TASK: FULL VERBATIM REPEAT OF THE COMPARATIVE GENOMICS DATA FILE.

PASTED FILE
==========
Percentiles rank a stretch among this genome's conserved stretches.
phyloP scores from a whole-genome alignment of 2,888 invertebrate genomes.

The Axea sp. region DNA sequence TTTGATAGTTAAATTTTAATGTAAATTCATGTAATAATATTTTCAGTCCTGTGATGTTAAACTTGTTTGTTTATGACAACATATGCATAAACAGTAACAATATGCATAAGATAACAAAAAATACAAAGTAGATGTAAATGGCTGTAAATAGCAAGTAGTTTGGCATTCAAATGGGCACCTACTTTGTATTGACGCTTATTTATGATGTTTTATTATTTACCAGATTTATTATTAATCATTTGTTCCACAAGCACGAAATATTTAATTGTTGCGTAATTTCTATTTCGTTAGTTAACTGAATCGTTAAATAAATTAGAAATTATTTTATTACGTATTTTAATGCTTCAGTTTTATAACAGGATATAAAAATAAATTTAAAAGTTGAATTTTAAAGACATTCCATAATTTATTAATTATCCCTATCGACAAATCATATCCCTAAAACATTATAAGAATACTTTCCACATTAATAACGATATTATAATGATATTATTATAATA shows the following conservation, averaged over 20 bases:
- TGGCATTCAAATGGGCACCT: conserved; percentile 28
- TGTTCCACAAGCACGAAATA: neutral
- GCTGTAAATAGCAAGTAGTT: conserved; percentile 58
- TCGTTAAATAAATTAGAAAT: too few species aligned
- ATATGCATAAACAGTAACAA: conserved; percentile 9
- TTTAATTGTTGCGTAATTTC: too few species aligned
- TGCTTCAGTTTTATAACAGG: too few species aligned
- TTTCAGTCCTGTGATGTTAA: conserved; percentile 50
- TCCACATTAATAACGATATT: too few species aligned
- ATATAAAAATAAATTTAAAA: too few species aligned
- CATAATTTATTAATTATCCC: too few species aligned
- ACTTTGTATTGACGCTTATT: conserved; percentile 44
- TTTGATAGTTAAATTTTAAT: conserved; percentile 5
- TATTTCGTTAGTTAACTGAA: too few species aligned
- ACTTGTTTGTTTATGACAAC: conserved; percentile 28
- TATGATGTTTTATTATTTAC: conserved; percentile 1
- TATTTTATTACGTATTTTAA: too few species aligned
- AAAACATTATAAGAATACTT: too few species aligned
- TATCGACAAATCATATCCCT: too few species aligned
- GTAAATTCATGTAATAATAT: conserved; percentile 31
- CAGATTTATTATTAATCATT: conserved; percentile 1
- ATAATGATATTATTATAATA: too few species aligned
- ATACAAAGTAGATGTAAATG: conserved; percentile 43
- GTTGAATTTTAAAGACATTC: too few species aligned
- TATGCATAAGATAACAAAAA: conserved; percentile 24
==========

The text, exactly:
Percentiles rank a stretch among this genome's conserved stretches.
phyloP scores from a whole-genome alignment of 2,888 invertebrate genomes.

The Axea sp. region DNA sequence TTTGATAGTTAAATTTTAATGTAAATTCATGTAATAATATTTTCAGTCCTGTGATGTTAAACTTGTTTGTTTATGACAACATATGCATAAACAGTAACAATATGCATAAGATAACAAAAAATACAAAGTAGATGTAAATGGCTGTAAATAGCAAGTAGTTTGGCATTCAAATGGGCACCTACTTTGTATTGACGCTTATTTATGATGTTTTATTATTTACCAGATTTATTATTAATCATTTGTTCCACAAGCACGAAATATTTAATTGTTGCGTAATTTCTATTTCGTTAGTTAACTGAATCGTTAAATAAATTAGAAATTATTTTATTACGTATTTTAATGCTTCAGTTTTATAACAGGATATAAAAATAAATTTAAAAGTTGAATTTTAAAGACATTCCATAATTTATTAATTATCCCTATCGACAAATCATATCCCTAAAACATTATAAGAATACTTTCCACATTAATAACGATATTATAATGATATTATTATAATA shows the following conservation, averaged over 20 bases:
- TGGCATTCAAATGGGCACCT: conserved; percentile 28
- TGTTCCACAAGCACGAAATA: neutral
- GCTGTAAATAGCAAGTAGTT: conserved; percentile 58
- TCGTTAAATAAATTAGAAAT: too few species aligned
- ATATGCATAAACAGTAACAA: conserved; percentile 9
- TTTAATTGTTGCGTAATTTC: too few species aligned
- TGCTTCAGTTTTATAACAGG: too few species aligned
- TTTCAGTCCTGTGATGTTAA: conserved; percentile 50
- TCCACATTAATAACGATATT: too few species aligned
- ATATAAAAATAAATTTAAAA: too few species aligned
- CATAATTTATTAATTATCCC: too few species aligned
- ACTTTGTATTGACGCTTATT: conserved; percentile 44
- TTTGATAGTTAAATTTTAAT: conserved; percentile 5
- TATTTCGTTAGTTAACTGAA: too few species aligned
- ACTTGTTTGTTTATGACAAC: conserved; percentile 28
- TATGATGTTTTATTATTTAC: conserved; percentile 1
- TATTTTATTACGTATTTTAA: too few species aligned
- AAAACATTATAAGAATACTT: too few species aligned
- TATCGACAAATCATATCCCT: too few species aligned
- GTAAATTCATGTAATAATAT: conserved; percentile 31
- CAGATTTATTATTAATCATT: conserved; percentile 1
- ATAATGATATTATTATAATA: too few species aligned
- ATACAAAGTAGATGTAAATG: conserved; percentile 43
- GTTGAATTTTAAAGACATTC: too few species aligned
- TATGCATAAGATAACAAAAA: conserved; percentile 24